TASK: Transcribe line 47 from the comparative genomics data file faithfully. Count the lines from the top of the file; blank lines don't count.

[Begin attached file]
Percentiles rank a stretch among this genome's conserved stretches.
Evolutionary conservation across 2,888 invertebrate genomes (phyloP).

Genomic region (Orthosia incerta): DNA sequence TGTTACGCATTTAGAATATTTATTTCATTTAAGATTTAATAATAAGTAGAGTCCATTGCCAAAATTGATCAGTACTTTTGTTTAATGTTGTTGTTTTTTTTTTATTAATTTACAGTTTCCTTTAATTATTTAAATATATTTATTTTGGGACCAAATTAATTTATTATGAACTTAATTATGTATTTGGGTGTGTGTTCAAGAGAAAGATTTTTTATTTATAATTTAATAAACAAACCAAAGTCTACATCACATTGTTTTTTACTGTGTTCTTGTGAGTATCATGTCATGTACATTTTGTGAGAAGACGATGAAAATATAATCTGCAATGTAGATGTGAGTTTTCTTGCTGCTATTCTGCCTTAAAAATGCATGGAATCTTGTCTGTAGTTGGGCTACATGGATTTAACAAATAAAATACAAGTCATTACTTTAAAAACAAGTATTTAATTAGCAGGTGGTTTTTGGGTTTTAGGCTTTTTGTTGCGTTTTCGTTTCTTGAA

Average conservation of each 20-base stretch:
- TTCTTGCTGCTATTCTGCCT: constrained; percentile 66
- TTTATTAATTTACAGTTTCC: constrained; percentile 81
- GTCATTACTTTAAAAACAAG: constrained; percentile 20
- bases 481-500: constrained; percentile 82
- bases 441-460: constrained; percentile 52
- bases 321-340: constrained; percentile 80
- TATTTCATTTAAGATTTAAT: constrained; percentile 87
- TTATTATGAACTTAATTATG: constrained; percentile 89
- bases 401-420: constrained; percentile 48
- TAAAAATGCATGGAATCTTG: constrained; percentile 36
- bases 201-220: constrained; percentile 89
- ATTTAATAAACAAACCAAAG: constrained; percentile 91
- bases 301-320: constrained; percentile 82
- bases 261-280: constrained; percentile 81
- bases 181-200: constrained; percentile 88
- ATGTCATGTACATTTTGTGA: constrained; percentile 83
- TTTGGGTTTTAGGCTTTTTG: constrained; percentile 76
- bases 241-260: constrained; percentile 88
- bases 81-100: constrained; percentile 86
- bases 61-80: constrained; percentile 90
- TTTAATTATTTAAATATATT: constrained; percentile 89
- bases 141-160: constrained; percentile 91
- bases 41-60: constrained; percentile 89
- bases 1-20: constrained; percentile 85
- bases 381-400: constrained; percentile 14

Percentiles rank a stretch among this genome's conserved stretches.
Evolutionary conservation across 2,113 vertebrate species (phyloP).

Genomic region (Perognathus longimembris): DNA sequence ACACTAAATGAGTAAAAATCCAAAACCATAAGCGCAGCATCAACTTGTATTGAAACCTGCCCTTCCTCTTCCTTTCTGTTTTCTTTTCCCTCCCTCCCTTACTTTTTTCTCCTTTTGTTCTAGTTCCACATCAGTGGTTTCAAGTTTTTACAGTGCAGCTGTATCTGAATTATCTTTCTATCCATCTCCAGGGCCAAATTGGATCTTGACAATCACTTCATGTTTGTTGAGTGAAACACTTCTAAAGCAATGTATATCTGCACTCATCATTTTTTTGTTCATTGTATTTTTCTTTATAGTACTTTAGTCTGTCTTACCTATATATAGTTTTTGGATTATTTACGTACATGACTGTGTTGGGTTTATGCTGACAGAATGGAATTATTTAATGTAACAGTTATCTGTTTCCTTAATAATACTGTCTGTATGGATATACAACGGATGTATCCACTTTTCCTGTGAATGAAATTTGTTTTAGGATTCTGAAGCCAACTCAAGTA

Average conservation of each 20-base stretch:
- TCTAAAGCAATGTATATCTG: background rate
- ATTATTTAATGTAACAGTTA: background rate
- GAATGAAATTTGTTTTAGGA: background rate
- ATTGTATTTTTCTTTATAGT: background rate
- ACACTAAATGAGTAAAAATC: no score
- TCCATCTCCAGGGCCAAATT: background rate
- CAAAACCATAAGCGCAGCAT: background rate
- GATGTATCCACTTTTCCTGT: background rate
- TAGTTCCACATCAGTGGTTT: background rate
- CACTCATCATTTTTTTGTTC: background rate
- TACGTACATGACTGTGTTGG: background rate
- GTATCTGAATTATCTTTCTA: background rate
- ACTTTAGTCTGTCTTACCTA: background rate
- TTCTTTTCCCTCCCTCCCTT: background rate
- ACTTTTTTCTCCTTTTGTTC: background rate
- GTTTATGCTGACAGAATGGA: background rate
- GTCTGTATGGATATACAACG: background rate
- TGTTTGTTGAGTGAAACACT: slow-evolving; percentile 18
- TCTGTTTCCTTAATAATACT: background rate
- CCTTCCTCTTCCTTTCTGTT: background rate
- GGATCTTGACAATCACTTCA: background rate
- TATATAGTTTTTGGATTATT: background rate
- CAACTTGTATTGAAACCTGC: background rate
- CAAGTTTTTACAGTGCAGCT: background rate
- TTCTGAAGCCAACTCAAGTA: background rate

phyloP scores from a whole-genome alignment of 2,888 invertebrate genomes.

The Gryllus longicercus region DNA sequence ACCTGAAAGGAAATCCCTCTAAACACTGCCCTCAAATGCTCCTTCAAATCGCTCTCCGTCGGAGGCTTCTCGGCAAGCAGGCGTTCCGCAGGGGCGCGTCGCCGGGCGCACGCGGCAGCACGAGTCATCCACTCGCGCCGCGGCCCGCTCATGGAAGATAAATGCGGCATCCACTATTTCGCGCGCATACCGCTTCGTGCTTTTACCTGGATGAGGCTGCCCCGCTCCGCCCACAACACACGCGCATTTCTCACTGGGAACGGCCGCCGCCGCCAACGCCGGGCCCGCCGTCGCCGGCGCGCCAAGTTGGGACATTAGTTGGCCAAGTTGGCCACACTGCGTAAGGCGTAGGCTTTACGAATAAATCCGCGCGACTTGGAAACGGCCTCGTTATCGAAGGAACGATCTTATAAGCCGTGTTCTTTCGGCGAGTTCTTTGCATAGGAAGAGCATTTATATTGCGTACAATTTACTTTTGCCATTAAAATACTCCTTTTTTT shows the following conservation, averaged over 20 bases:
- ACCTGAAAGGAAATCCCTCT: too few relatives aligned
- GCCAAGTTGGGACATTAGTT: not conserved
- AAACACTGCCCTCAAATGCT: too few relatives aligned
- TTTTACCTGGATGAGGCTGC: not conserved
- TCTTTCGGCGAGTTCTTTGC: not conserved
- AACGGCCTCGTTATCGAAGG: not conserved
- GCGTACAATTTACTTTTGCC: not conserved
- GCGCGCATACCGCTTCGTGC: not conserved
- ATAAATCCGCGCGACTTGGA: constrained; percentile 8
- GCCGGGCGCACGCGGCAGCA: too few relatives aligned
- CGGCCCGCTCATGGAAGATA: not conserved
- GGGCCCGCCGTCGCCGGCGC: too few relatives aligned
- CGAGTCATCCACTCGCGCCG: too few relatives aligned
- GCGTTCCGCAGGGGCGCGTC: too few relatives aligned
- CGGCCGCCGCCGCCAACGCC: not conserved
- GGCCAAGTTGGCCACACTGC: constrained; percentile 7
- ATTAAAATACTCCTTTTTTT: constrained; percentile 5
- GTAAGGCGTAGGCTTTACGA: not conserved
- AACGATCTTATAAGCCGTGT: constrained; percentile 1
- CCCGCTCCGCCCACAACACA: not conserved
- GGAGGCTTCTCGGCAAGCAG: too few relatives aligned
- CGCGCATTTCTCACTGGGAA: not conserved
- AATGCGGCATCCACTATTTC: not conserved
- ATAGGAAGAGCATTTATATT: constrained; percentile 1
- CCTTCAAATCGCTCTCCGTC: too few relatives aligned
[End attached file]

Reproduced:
- TTCTTTTCCCTCCCTCCCTT: background rate